Friday, 14 October 2011

Rare Pygmy Sperm Whale strands on Seil Island

A pygmy sperm whale, a very rarely sighted cetacean in UK waters, has stranded near Ellenabeich on the Isle of Seil, south of Oban, prompting scientists from the Scottish Agricultural College (SAC) to investigate. Pygmy sperm whales are rarely sighted and identified alive at sea, and therefore studying the carcass allows scientists to find out more about this elusive species. Since the Natural History Museum started keeping records of stranded cetaceans in 1913, only ten pygmy sperm whales are known to have stranded in the UK previously; three of which were in Scotland, the first reported in 1999. The stranding was spotted on 6th October by Brien and Liz Dickey, who informed John Gordon, a deep-sea fish biologist who is an Honorary Research Fellow at the Scottish Association of Marine Sciences (SAMS) in Oban. He in turn contacted Nienke van Geel, a PhD student at SAMS studying cetaceans on the west coast, who next day made the positive identification and contacted SAC. “We were all astonished, that what at first was reported as a porpoise or dolphin, turned out to be such a rare specimen”. With help from staff from the local Seafari boat operator the whale was removed from the beach ready for collection by SAC. Easdale ferryman, Alan MacFadyen, added, “For my part it was a sad sight to see and thankfully rare. It looked beat up, with surface wounds but no major wounds. It attracted quite a crowd. Seems to have been a few whales spotted about the west coast lately.”

A necropsy, an animal autopsy, was conducted by Andrew Brownlow at SAC’s base in Inverness and preliminary results suggest that the whale, a sub-adult male, was in healthy condition; the blubber layer seemed to be of good thickness; there were hardly any parasites found in the stomach and lung, in fact the whale had been eating shortly before being beached as there was still an undigested squid in the stomach. Results from the necropsy indicated that the animal would have stranded alive. Nienke, who attended the necropsy, said, “It is unknown what caused the animal to strand. Although we are still waiting on histology results, all signs point to a healthy individual.”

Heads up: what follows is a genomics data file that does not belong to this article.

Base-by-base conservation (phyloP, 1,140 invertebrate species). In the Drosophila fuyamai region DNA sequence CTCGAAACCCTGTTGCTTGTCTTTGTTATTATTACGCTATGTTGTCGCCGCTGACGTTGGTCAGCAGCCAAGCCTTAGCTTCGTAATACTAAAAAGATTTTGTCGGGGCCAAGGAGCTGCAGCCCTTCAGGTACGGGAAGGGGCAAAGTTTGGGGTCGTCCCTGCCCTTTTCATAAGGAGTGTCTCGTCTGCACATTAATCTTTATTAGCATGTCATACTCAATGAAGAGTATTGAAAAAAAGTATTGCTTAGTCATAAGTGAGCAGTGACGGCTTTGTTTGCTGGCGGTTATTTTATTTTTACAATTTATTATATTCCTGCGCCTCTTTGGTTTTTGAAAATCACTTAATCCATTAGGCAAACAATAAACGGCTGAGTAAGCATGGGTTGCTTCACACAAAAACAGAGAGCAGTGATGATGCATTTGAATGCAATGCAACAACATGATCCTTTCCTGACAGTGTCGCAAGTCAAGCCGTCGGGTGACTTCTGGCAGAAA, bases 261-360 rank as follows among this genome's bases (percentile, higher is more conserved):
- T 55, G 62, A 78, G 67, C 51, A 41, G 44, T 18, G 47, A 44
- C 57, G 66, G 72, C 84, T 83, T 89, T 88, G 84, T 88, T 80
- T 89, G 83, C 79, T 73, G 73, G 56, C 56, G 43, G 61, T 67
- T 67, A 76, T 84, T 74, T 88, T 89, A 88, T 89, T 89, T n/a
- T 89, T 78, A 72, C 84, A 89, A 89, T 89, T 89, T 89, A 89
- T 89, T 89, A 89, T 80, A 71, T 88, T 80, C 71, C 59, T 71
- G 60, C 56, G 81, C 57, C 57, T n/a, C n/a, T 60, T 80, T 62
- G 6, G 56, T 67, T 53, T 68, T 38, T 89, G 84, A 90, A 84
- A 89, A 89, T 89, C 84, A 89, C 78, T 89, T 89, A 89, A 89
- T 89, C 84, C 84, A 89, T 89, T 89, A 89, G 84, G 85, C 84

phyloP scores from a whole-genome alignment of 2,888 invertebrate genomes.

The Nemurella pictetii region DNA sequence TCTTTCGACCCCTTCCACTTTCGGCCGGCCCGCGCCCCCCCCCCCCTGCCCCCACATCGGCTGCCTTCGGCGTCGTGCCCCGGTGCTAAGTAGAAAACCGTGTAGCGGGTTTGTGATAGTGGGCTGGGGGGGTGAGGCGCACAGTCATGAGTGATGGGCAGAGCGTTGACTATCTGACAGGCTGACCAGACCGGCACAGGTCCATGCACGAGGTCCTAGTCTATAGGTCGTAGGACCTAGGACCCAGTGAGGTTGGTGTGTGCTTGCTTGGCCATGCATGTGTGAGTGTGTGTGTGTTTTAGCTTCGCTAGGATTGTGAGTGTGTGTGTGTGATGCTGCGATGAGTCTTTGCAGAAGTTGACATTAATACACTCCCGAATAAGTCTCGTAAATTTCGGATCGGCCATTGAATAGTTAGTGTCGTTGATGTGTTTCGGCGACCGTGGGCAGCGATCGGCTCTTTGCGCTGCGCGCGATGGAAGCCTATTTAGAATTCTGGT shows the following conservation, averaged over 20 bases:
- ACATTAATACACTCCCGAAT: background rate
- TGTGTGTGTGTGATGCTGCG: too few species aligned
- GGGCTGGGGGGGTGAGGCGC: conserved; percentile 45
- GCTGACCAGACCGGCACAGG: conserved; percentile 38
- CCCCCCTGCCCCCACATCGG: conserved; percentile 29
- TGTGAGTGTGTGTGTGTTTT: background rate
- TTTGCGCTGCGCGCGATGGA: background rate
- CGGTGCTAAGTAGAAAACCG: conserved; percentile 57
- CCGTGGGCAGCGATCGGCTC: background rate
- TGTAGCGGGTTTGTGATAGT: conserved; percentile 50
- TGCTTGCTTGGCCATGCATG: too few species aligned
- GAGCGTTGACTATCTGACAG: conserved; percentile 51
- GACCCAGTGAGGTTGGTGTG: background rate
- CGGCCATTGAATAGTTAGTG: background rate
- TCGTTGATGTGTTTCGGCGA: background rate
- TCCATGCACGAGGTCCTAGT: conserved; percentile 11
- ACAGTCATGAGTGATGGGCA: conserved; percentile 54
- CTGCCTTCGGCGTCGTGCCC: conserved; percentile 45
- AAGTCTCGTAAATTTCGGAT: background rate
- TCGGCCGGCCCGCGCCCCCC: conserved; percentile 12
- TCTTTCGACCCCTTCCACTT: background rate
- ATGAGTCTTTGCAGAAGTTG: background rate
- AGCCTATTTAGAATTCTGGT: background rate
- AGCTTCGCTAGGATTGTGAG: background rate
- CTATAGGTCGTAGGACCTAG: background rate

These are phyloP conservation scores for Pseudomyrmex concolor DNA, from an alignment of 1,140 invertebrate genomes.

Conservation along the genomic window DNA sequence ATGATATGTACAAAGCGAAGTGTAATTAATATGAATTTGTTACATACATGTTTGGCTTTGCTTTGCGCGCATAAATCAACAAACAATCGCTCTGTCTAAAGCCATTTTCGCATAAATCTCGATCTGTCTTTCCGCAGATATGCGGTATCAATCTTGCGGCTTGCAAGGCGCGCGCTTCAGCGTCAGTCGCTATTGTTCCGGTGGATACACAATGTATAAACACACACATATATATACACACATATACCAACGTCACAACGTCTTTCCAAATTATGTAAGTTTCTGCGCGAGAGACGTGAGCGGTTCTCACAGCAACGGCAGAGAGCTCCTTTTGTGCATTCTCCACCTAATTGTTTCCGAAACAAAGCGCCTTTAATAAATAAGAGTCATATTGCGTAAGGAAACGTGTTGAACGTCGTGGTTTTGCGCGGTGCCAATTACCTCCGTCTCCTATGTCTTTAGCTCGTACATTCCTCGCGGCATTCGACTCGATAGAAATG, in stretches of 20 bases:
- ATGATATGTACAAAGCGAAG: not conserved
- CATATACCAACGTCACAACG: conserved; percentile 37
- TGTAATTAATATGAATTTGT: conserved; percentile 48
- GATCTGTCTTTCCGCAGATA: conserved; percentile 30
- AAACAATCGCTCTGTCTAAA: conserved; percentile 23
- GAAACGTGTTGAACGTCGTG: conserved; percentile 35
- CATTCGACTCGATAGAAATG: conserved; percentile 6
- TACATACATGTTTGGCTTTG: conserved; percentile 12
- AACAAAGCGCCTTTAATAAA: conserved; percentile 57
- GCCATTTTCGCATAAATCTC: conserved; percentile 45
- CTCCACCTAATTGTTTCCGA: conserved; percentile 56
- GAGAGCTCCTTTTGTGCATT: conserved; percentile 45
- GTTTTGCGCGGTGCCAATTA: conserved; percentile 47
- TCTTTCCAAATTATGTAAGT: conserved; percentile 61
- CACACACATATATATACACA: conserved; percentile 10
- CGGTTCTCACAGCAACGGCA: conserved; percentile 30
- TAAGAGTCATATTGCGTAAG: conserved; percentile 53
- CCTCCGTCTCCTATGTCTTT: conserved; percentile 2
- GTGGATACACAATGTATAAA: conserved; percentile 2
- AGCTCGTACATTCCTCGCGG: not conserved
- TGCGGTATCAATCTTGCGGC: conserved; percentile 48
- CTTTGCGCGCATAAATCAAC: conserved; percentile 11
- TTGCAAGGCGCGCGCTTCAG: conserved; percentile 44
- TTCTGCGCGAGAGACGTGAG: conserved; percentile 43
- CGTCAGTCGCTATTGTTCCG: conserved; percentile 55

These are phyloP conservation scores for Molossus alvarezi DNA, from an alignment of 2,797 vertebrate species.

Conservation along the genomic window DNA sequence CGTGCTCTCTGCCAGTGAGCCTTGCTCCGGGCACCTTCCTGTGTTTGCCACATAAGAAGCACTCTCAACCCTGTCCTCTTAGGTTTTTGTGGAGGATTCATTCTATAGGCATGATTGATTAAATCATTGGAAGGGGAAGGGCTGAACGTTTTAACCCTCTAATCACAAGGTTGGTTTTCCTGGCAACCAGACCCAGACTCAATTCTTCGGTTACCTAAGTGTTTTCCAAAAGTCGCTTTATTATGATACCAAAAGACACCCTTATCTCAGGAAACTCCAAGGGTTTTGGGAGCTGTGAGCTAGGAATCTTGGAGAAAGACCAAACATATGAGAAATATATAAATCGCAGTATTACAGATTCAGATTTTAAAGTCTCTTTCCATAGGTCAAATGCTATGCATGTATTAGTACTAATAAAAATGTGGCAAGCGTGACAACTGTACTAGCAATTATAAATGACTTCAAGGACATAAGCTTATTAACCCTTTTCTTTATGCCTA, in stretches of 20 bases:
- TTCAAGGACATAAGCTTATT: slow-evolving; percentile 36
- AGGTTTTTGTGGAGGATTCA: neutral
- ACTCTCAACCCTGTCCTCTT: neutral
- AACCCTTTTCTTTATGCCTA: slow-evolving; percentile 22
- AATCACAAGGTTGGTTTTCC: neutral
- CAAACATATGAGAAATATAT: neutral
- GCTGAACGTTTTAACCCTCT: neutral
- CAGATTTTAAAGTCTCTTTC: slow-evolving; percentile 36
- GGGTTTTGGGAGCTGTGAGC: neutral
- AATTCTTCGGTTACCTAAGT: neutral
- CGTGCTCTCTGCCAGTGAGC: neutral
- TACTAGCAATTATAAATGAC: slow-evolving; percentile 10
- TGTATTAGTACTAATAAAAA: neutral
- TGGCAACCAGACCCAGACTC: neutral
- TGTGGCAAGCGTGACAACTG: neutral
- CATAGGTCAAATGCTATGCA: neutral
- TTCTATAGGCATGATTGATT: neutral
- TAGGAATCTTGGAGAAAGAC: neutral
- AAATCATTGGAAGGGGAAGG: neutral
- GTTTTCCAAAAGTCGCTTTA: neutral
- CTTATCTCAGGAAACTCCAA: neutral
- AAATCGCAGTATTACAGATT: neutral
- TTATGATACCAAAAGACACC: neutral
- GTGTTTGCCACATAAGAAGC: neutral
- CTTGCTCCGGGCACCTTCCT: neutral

Pygmy sperm whales share some common traits with their cousin, the sperm whales; they too have a spermaceti organ in their heads, allowing for echolocation and aiding deep dives to hunt. The main difference is the size; while sperm whales can reach lengths of 18 metres, pygmy sperm whales will reach a maximum of 3.5 metres. Olivia Harries, Biodiversity Officer at HWDT (The Hebridean Whale and Dolphin Trust), commented, “To put the size of the pygmy sperm whale in context; the individual that stranded on Seil weighed about 150kg, the heart of the fin whale that stranded in South Uist weighed about 130kg.”Pygmy sperm whales favour continental shelf and slope regions and deep water so it’s rare to find this species in inshore waters. Their range stretches as far south as New Zealand, whilst Scottish waters represent the most northerly limit of its distribution.

SAC coordinates the Scottish Marine Animal Stranding Scheme with support from DEFRA and Marine Scotland. If you find a stranded animal that has perished please contact SAC on 01463 243030. Moreover, if you find a stranded animal that’s still alive, please contact the British Divers Marine Life Rescue (BDMRL) on 01825 765546. BDMLR are fully equipped to attempt re-float stranded animals, please note that you should never approach a stranded animal without proper training. Sandra Koetter, HWDT’s Sightings Officer, adds, “While it’s sad to find marine mammals on the shore, either alive or dead, by reporting the find you can help to discover more about the species and also what might have caused its death.” This report follows a spate of recent unusual strandings and sightings; a sighting of a live sperm whale in the Sound of Raasay, the fin whale that washed ashore on South Uist and more recently a live sperm whale in Kirkwall Bay (Orkney) and a dwarf sperm whale off Penzance, which might be the first live record of this species in UK waters. If you spot a cetacean, in its natural environment at sea, please report it to HWDT online at

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